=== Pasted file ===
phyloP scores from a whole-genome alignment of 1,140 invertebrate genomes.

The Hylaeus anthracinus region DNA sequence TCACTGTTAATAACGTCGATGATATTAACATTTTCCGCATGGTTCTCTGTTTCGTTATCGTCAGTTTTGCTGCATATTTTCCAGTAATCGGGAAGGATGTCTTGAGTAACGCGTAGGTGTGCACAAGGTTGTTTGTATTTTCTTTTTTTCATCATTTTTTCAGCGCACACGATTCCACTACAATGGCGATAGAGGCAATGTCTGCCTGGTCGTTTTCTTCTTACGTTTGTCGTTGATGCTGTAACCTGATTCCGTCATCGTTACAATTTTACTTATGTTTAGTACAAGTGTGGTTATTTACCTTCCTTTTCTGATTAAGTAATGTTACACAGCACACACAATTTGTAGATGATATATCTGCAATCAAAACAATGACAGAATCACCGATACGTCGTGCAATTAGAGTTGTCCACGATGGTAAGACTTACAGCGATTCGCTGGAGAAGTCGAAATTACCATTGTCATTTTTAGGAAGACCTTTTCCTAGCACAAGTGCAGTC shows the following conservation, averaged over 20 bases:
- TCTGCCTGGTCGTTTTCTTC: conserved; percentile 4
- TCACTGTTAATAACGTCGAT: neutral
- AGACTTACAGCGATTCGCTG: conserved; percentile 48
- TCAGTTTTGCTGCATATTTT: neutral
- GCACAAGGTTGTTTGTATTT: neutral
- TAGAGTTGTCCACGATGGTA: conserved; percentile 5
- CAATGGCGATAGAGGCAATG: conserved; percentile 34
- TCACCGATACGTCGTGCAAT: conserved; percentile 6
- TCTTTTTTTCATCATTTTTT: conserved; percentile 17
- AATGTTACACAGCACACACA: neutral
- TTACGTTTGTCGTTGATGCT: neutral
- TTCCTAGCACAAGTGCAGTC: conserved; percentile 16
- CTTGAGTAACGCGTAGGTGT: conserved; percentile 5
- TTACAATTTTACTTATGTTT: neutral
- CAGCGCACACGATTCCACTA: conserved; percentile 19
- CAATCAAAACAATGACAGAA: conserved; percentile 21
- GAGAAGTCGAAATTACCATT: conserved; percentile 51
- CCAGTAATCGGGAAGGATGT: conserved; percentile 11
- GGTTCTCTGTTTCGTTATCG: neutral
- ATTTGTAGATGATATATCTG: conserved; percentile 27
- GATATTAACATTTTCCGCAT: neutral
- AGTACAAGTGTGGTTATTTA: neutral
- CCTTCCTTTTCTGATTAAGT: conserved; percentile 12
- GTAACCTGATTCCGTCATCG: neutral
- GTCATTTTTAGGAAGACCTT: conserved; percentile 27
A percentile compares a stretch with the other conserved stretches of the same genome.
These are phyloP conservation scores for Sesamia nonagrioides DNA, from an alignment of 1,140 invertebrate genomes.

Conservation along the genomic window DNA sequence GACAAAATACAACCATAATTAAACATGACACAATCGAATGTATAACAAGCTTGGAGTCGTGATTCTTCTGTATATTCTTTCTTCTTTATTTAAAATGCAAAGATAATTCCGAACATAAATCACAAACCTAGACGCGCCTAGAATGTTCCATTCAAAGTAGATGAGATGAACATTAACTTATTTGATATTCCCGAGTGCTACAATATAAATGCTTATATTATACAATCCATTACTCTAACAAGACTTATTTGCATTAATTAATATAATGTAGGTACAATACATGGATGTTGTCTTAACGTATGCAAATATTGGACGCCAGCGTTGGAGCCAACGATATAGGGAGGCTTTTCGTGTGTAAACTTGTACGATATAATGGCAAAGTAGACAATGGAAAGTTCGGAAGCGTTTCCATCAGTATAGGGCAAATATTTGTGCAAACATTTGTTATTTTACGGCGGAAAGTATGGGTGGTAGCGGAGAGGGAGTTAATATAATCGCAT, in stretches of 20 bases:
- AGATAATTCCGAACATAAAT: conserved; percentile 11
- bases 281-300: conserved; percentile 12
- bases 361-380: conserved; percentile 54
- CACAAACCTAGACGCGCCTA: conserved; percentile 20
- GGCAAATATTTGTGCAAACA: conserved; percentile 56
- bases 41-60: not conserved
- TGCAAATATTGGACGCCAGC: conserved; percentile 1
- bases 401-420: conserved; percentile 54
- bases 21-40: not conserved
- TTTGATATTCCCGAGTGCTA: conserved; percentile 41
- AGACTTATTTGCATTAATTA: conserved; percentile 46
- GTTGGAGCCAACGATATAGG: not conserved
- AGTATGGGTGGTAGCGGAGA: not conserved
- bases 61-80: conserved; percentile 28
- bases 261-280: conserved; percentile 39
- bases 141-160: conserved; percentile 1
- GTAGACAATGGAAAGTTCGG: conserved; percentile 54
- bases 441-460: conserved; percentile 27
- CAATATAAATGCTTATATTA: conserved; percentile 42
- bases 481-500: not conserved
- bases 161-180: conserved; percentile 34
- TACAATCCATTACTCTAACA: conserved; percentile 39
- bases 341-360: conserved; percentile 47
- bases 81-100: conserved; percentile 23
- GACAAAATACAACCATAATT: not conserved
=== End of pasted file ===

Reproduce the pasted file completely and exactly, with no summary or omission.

phyloP scores from a whole-genome alignment of 1,140 invertebrate genomes.

The Hylaeus anthracinus region DNA sequence TCACTGTTAATAACGTCGATGATATTAACATTTTCCGCATGGTTCTCTGTTTCGTTATCGTCAGTTTTGCTGCATATTTTCCAGTAATCGGGAAGGATGTCTTGAGTAACGCGTAGGTGTGCACAAGGTTGTTTGTATTTTCTTTTTTTCATCATTTTTTCAGCGCACACGATTCCACTACAATGGCGATAGAGGCAATGTCTGCCTGGTCGTTTTCTTCTTACGTTTGTCGTTGATGCTGTAACCTGATTCCGTCATCGTTACAATTTTACTTATGTTTAGTACAAGTGTGGTTATTTACCTTCCTTTTCTGATTAAGTAATGTTACACAGCACACACAATTTGTAGATGATATATCTGCAATCAAAACAATGACAGAATCACCGATACGTCGTGCAATTAGAGTTGTCCACGATGGTAAGACTTACAGCGATTCGCTGGAGAAGTCGAAATTACCATTGTCATTTTTAGGAAGACCTTTTCCTAGCACAAGTGCAGTC shows the following conservation, averaged over 20 bases:
- TCTGCCTGGTCGTTTTCTTC: conserved; percentile 4
- TCACTGTTAATAACGTCGAT: neutral
- AGACTTACAGCGATTCGCTG: conserved; percentile 48
- TCAGTTTTGCTGCATATTTT: neutral
- GCACAAGGTTGTTTGTATTT: neutral
- TAGAGTTGTCCACGATGGTA: conserved; percentile 5
- CAATGGCGATAGAGGCAATG: conserved; percentile 34
- TCACCGATACGTCGTGCAAT: conserved; percentile 6
- TCTTTTTTTCATCATTTTTT: conserved; percentile 17
- AATGTTACACAGCACACACA: neutral
- TTACGTTTGTCGTTGATGCT: neutral
- TTCCTAGCACAAGTGCAGTC: conserved; percentile 16
- CTTGAGTAACGCGTAGGTGT: conserved; percentile 5
- TTACAATTTTACTTATGTTT: neutral
- CAGCGCACACGATTCCACTA: conserved; percentile 19
- CAATCAAAACAATGACAGAA: conserved; percentile 21
- GAGAAGTCGAAATTACCATT: conserved; percentile 51
- CCAGTAATCGGGAAGGATGT: conserved; percentile 11
- GGTTCTCTGTTTCGTTATCG: neutral
- ATTTGTAGATGATATATCTG: conserved; percentile 27
- GATATTAACATTTTCCGCAT: neutral
- AGTACAAGTGTGGTTATTTA: neutral
- CCTTCCTTTTCTGATTAAGT: conserved; percentile 12
- GTAACCTGATTCCGTCATCG: neutral
- GTCATTTTTAGGAAGACCTT: conserved; percentile 27
A percentile compares a stretch with the other conserved stretches of the same genome.
These are phyloP conservation scores for Sesamia nonagrioides DNA, from an alignment of 1,140 invertebrate genomes.

Conservation along the genomic window DNA sequence GACAAAATACAACCATAATTAAACATGACACAATCGAATGTATAACAAGCTTGGAGTCGTGATTCTTCTGTATATTCTTTCTTCTTTATTTAAAATGCAAAGATAATTCCGAACATAAATCACAAACCTAGACGCGCCTAGAATGTTCCATTCAAAGTAGATGAGATGAACATTAACTTATTTGATATTCCCGAGTGCTACAATATAAATGCTTATATTATACAATCCATTACTCTAACAAGACTTATTTGCATTAATTAATATAATGTAGGTACAATACATGGATGTTGTCTTAACGTATGCAAATATTGGACGCCAGCGTTGGAGCCAACGATATAGGGAGGCTTTTCGTGTGTAAACTTGTACGATATAATGGCAAAGTAGACAATGGAAAGTTCGGAAGCGTTTCCATCAGTATAGGGCAAATATTTGTGCAAACATTTGTTATTTTACGGCGGAAAGTATGGGTGGTAGCGGAGAGGGAGTTAATATAATCGCAT, in stretches of 20 bases:
- AGATAATTCCGAACATAAAT: conserved; percentile 11
- bases 281-300: conserved; percentile 12
- bases 361-380: conserved; percentile 54
- CACAAACCTAGACGCGCCTA: conserved; percentile 20
- GGCAAATATTTGTGCAAACA: conserved; percentile 56
- bases 41-60: not conserved
- TGCAAATATTGGACGCCAGC: conserved; percentile 1
- bases 401-420: conserved; percentile 54
- bases 21-40: not conserved
- TTTGATATTCCCGAGTGCTA: conserved; percentile 41
- AGACTTATTTGCATTAATTA: conserved; percentile 46
- GTTGGAGCCAACGATATAGG: not conserved
- AGTATGGGTGGTAGCGGAGA: not conserved
- bases 61-80: conserved; percentile 28
- bases 261-280: conserved; percentile 39
- bases 141-160: conserved; percentile 1
- GTAGACAATGGAAAGTTCGG: conserved; percentile 54
- bases 441-460: conserved; percentile 27
- CAATATAAATGCTTATATTA: conserved; percentile 42
- bases 481-500: not conserved
- bases 161-180: conserved; percentile 34
- TACAATCCATTACTCTAACA: conserved; percentile 39
- bases 341-360: conserved; percentile 47
- bases 81-100: conserved; percentile 23
- GACAAAATACAACCATAATT: not conserved